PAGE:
If you are running your stove correctly and using good quality dry fuel, your glass should stay pretty clean. Some of the cheaper imported stoves tend not to be so good at this incidentally. Anyway - if your stove glass does need a bit of a clean up, you can buy a proprietary stove glass cleaning fluid, which we can supply. This is simply sprayed onto the glass, left for a minute or two, and then wiped off with a cloth or paper towel.
There is no problem at all with buying unseasoned logs, as long as you're prepared to sit on them for a while until they are dry enough for the stove. There is no hard and fast rule about how long this will take - it varies widely depending on the species of timber, the size of the logs and the conditions they are stored in. Airflow through the logs is the most important thing. Logs piled up in a heap in a closed garage or shed are more likely to go moldy than dry out. They are much better stored outside in a log store with an open front and open or slatted sides, where the air can get through the whole stack to dry it out. If you don't have a log store, then the best bet is to stack them outside on pallets to keep them off the floor and allow air to circulate underneath them. It's also not a bad idea to put a tarp over the top to keep the worst of the rain off, but leave the sides open to the wind.
We tend to be pretty conservative with our log piles here in the UK - in parts of Europe, where just about everyone has a woodburner, they get a little more creative!!
OPEN FIRE VS STOVE
You may not be aware that an open fire can actually cool your house down overall!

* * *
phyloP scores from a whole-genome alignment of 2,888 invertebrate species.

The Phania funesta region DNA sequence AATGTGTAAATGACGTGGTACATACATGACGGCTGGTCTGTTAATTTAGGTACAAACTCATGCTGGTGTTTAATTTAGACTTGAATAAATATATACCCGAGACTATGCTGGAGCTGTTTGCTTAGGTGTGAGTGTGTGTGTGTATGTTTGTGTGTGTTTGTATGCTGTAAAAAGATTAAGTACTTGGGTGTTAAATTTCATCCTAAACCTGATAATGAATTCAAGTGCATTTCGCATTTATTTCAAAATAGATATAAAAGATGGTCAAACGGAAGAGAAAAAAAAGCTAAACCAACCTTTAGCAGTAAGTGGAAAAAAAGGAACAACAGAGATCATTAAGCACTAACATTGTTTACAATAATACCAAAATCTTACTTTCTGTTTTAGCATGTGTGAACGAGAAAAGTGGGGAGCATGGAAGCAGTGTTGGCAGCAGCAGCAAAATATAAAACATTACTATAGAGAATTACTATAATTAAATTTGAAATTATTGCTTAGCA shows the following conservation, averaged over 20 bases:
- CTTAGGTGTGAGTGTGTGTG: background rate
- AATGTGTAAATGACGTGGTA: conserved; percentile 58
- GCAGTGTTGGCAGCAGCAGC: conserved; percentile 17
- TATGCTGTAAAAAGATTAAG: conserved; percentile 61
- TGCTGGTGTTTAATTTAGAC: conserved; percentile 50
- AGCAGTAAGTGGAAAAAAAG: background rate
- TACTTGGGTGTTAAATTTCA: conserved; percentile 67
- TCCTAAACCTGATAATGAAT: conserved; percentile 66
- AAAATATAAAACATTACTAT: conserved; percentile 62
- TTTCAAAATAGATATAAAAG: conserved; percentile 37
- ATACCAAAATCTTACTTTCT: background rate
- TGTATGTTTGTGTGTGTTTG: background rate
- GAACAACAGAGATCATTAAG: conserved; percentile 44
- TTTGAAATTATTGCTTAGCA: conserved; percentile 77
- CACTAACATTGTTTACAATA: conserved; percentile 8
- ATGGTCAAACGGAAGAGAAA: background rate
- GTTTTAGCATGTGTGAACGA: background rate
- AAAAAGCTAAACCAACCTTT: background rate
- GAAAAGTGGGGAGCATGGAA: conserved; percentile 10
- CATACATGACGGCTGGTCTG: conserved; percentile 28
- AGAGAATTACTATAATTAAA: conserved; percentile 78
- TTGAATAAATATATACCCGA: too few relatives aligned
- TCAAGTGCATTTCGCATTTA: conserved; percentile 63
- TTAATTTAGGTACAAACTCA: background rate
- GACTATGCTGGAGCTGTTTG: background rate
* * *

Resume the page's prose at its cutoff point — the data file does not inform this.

An open fire sends up to 85% of the heat it produces straight up the chimney, along with a huge amount of air - around 5 cubic metres a minute. This air has to be replaced, and so the same amount of air is drawn into your home from the outside - under doors, around window frames and so on. This can mean that your central heating system if you have one, is working overtime to try and keep up with all the cold air coming in.
A modern stove by comparison puts the majority of the heat it produces into the room, and a much smaller amount of air goes up the chimney. Many of our customers say that they are saving a fortune on their gas bills as they can turn the heating down. By leaving internal doors open, the heat from the stove can circulate around the house meaning that the radiators have a lot less work to do.
MULTI-FUEL STOVE OR WOOD BURNER?
The basic difference between a multi-fuel stove and a pure wood burning stove is that the wood burner generally has no grate fitted. This is because wood burns best sitting on a bed of ash, getting its air supply from above. Smokeless fuels prefer their air from below coming up through the fire bed - and so multi-fuel stoves are fitted with a grate for the fuel to sit on.